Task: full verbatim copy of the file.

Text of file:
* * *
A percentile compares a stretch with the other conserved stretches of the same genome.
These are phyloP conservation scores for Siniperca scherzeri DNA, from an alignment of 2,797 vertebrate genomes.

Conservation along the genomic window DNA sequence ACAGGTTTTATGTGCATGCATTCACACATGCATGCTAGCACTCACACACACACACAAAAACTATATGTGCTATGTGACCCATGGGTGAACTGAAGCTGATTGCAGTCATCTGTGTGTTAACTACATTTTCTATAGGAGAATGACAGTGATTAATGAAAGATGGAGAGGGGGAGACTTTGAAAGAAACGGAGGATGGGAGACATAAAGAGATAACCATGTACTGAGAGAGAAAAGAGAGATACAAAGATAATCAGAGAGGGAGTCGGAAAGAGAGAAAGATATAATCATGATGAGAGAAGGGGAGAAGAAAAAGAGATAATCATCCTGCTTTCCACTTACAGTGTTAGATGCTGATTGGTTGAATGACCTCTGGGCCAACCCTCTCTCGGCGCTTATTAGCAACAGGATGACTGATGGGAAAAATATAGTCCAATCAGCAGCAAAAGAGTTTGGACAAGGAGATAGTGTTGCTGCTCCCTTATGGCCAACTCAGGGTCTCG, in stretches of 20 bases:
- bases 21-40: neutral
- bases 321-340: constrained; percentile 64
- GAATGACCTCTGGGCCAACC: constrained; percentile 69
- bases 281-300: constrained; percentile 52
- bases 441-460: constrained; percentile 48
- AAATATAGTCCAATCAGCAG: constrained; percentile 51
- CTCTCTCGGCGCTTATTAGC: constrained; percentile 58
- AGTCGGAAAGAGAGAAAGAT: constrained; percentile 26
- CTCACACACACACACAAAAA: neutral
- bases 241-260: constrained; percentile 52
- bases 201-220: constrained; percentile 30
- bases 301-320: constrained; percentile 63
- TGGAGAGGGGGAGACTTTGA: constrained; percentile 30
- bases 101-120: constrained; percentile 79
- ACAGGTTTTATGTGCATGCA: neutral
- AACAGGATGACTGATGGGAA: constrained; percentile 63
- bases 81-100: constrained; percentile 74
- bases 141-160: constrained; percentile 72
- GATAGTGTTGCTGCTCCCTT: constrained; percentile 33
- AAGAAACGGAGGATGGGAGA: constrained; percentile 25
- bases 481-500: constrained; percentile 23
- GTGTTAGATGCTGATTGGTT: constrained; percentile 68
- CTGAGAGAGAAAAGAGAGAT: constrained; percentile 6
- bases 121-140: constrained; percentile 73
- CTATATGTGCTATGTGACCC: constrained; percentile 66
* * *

A percentile compares a stretch with the other conserved stretches of the same genome.
These are phyloP conservation scores for Siniperca scherzeri DNA, from an alignment of 2,797 vertebrate genomes.

Conservation along the genomic window DNA sequence ACAGGTTTTATGTGCATGCATTCACACATGCATGCTAGCACTCACACACACACACAAAAACTATATGTGCTATGTGACCCATGGGTGAACTGAAGCTGATTGCAGTCATCTGTGTGTTAACTACATTTTCTATAGGAGAATGACAGTGATTAATGAAAGATGGAGAGGGGGAGACTTTGAAAGAAACGGAGGATGGGAGACATAAAGAGATAACCATGTACTGAGAGAGAAAAGAGAGATACAAAGATAATCAGAGAGGGAGTCGGAAAGAGAGAAAGATATAATCATGATGAGAGAAGGGGAGAAGAAAAAGAGATAATCATCCTGCTTTCCACTTACAGTGTTAGATGCTGATTGGTTGAATGACCTCTGGGCCAACCCTCTCTCGGCGCTTATTAGCAACAGGATGACTGATGGGAAAAATATAGTCCAATCAGCAGCAAAAGAGTTTGGACAAGGAGATAGTGTTGCTGCTCCCTTATGGCCAACTCAGGGTCTCG, in stretches of 20 bases:
- bases 21-40: neutral
- bases 321-340: constrained; percentile 64
- GAATGACCTCTGGGCCAACC: constrained; percentile 69
- bases 281-300: constrained; percentile 52
- bases 441-460: constrained; percentile 48
- AAATATAGTCCAATCAGCAG: constrained; percentile 51
- CTCTCTCGGCGCTTATTAGC: constrained; percentile 58
- AGTCGGAAAGAGAGAAAGAT: constrained; percentile 26
- CTCACACACACACACAAAAA: neutral
- bases 241-260: constrained; percentile 52
- bases 201-220: constrained; percentile 30
- bases 301-320: constrained; percentile 63
- TGGAGAGGGGGAGACTTTGA: constrained; percentile 30
- bases 101-120: constrained; percentile 79
- ACAGGTTTTATGTGCATGCA: neutral
- AACAGGATGACTGATGGGAA: constrained; percentile 63
- bases 81-100: constrained; percentile 74
- bases 141-160: constrained; percentile 72
- GATAGTGTTGCTGCTCCCTT: constrained; percentile 33
- AAGAAACGGAGGATGGGAGA: constrained; percentile 25
- bases 481-500: constrained; percentile 23
- GTGTTAGATGCTGATTGGTT: constrained; percentile 68
- CTGAGAGAGAAAAGAGAGAT: constrained; percentile 6
- bases 121-140: constrained; percentile 73
- CTATATGTGCTATGTGACCC: constrained; percentile 66